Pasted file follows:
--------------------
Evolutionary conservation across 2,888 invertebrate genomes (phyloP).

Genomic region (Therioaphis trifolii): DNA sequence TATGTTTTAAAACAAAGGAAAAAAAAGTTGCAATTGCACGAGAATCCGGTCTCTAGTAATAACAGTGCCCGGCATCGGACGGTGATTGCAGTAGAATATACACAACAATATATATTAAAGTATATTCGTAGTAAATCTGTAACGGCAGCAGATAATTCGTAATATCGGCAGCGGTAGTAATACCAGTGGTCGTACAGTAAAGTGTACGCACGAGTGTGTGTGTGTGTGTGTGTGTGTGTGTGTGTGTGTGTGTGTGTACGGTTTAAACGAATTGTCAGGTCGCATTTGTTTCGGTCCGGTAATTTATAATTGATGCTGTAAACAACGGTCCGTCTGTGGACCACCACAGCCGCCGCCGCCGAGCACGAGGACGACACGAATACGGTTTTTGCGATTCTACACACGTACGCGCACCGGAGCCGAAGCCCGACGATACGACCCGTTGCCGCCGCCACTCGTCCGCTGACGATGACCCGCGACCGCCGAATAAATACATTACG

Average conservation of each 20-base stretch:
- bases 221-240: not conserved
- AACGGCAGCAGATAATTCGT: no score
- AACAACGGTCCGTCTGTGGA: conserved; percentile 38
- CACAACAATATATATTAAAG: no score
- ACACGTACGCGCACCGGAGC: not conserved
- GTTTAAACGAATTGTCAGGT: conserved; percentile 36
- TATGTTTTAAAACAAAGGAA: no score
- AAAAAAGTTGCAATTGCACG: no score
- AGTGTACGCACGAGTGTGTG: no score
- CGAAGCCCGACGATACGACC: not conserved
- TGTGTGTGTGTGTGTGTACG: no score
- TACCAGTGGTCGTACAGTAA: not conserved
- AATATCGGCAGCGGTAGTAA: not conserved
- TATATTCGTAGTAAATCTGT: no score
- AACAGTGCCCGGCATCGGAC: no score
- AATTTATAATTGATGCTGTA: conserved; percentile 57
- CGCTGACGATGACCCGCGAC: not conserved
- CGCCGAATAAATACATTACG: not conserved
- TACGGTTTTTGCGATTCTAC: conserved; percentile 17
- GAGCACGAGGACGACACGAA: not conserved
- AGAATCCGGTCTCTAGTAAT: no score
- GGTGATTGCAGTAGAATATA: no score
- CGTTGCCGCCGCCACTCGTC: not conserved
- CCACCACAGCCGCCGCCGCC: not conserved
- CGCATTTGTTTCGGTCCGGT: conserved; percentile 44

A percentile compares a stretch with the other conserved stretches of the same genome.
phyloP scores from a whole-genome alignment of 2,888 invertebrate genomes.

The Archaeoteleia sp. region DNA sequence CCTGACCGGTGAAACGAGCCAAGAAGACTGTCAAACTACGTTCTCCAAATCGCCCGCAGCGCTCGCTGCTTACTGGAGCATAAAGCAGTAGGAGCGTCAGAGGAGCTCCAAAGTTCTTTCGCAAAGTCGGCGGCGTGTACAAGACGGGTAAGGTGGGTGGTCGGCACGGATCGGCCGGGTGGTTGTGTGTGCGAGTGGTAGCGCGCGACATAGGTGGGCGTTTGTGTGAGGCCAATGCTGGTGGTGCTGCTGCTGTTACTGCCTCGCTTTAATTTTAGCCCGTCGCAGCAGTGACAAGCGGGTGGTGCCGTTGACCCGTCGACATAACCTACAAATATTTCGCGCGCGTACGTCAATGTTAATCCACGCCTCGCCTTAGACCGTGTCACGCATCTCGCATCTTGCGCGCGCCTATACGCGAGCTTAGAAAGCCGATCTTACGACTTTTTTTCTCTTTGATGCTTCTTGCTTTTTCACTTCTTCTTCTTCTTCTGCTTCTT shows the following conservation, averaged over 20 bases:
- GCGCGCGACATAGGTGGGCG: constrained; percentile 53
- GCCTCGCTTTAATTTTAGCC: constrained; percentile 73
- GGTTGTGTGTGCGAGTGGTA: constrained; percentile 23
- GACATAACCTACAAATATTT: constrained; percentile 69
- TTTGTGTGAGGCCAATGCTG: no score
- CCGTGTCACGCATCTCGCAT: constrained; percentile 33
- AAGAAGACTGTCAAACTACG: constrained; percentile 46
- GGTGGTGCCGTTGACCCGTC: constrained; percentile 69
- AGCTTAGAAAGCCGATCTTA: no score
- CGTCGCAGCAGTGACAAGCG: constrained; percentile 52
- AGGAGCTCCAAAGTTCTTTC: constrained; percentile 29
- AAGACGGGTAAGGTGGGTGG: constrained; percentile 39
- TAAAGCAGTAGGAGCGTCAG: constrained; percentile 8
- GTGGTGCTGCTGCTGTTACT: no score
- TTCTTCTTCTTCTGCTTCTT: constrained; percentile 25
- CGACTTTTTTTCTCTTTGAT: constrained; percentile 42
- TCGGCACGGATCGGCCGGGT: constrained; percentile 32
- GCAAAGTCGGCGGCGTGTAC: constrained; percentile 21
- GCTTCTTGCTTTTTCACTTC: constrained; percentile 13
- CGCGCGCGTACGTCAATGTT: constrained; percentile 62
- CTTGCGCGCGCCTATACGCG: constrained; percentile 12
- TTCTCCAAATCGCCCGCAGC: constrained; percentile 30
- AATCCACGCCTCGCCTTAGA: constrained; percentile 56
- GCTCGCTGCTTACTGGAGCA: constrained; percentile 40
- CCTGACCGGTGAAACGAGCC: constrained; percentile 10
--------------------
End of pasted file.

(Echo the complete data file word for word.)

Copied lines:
Evolutionary conservation across 2,888 invertebrate genomes (phyloP).

Genomic region (Therioaphis trifolii): DNA sequence TATGTTTTAAAACAAAGGAAAAAAAAGTTGCAATTGCACGAGAATCCGGTCTCTAGTAATAACAGTGCCCGGCATCGGACGGTGATTGCAGTAGAATATACACAACAATATATATTAAAGTATATTCGTAGTAAATCTGTAACGGCAGCAGATAATTCGTAATATCGGCAGCGGTAGTAATACCAGTGGTCGTACAGTAAAGTGTACGCACGAGTGTGTGTGTGTGTGTGTGTGTGTGTGTGTGTGTGTGTGTGTGTACGGTTTAAACGAATTGTCAGGTCGCATTTGTTTCGGTCCGGTAATTTATAATTGATGCTGTAAACAACGGTCCGTCTGTGGACCACCACAGCCGCCGCCGCCGAGCACGAGGACGACACGAATACGGTTTTTGCGATTCTACACACGTACGCGCACCGGAGCCGAAGCCCGACGATACGACCCGTTGCCGCCGCCACTCGTCCGCTGACGATGACCCGCGACCGCCGAATAAATACATTACG

Average conservation of each 20-base stretch:
- bases 221-240: not conserved
- AACGGCAGCAGATAATTCGT: no score
- AACAACGGTCCGTCTGTGGA: conserved; percentile 38
- CACAACAATATATATTAAAG: no score
- ACACGTACGCGCACCGGAGC: not conserved
- GTTTAAACGAATTGTCAGGT: conserved; percentile 36
- TATGTTTTAAAACAAAGGAA: no score
- AAAAAAGTTGCAATTGCACG: no score
- AGTGTACGCACGAGTGTGTG: no score
- CGAAGCCCGACGATACGACC: not conserved
- TGTGTGTGTGTGTGTGTACG: no score
- TACCAGTGGTCGTACAGTAA: not conserved
- AATATCGGCAGCGGTAGTAA: not conserved
- TATATTCGTAGTAAATCTGT: no score
- AACAGTGCCCGGCATCGGAC: no score
- AATTTATAATTGATGCTGTA: conserved; percentile 57
- CGCTGACGATGACCCGCGAC: not conserved
- CGCCGAATAAATACATTACG: not conserved
- TACGGTTTTTGCGATTCTAC: conserved; percentile 17
- GAGCACGAGGACGACACGAA: not conserved
- AGAATCCGGTCTCTAGTAAT: no score
- GGTGATTGCAGTAGAATATA: no score
- CGTTGCCGCCGCCACTCGTC: not conserved
- CCACCACAGCCGCCGCCGCC: not conserved
- CGCATTTGTTTCGGTCCGGT: conserved; percentile 44

A percentile compares a stretch with the other conserved stretches of the same genome.
phyloP scores from a whole-genome alignment of 2,888 invertebrate genomes.

The Archaeoteleia sp. region DNA sequence CCTGACCGGTGAAACGAGCCAAGAAGACTGTCAAACTACGTTCTCCAAATCGCCCGCAGCGCTCGCTGCTTACTGGAGCATAAAGCAGTAGGAGCGTCAGAGGAGCTCCAAAGTTCTTTCGCAAAGTCGGCGGCGTGTACAAGACGGGTAAGGTGGGTGGTCGGCACGGATCGGCCGGGTGGTTGTGTGTGCGAGTGGTAGCGCGCGACATAGGTGGGCGTTTGTGTGAGGCCAATGCTGGTGGTGCTGCTGCTGTTACTGCCTCGCTTTAATTTTAGCCCGTCGCAGCAGTGACAAGCGGGTGGTGCCGTTGACCCGTCGACATAACCTACAAATATTTCGCGCGCGTACGTCAATGTTAATCCACGCCTCGCCTTAGACCGTGTCACGCATCTCGCATCTTGCGCGCGCCTATACGCGAGCTTAGAAAGCCGATCTTACGACTTTTTTTCTCTTTGATGCTTCTTGCTTTTTCACTTCTTCTTCTTCTTCTGCTTCTT shows the following conservation, averaged over 20 bases:
- GCGCGCGACATAGGTGGGCG: constrained; percentile 53
- GCCTCGCTTTAATTTTAGCC: constrained; percentile 73
- GGTTGTGTGTGCGAGTGGTA: constrained; percentile 23
- GACATAACCTACAAATATTT: constrained; percentile 69
- TTTGTGTGAGGCCAATGCTG: no score
- CCGTGTCACGCATCTCGCAT: constrained; percentile 33
- AAGAAGACTGTCAAACTACG: constrained; percentile 46
- GGTGGTGCCGTTGACCCGTC: constrained; percentile 69
- AGCTTAGAAAGCCGATCTTA: no score
- CGTCGCAGCAGTGACAAGCG: constrained; percentile 52
- AGGAGCTCCAAAGTTCTTTC: constrained; percentile 29
- AAGACGGGTAAGGTGGGTGG: constrained; percentile 39
- TAAAGCAGTAGGAGCGTCAG: constrained; percentile 8
- GTGGTGCTGCTGCTGTTACT: no score
- TTCTTCTTCTTCTGCTTCTT: constrained; percentile 25
- CGACTTTTTTTCTCTTTGAT: constrained; percentile 42
- TCGGCACGGATCGGCCGGGT: constrained; percentile 32
- GCAAAGTCGGCGGCGTGTAC: constrained; percentile 21
- GCTTCTTGCTTTTTCACTTC: constrained; percentile 13
- CGCGCGCGTACGTCAATGTT: constrained; percentile 62
- CTTGCGCGCGCCTATACGCG: constrained; percentile 12
- TTCTCCAAATCGCCCGCAGC: constrained; percentile 30
- AATCCACGCCTCGCCTTAGA: constrained; percentile 56
- GCTCGCTGCTTACTGGAGCA: constrained; percentile 40
- CCTGACCGGTGAAACGAGCC: constrained; percentile 10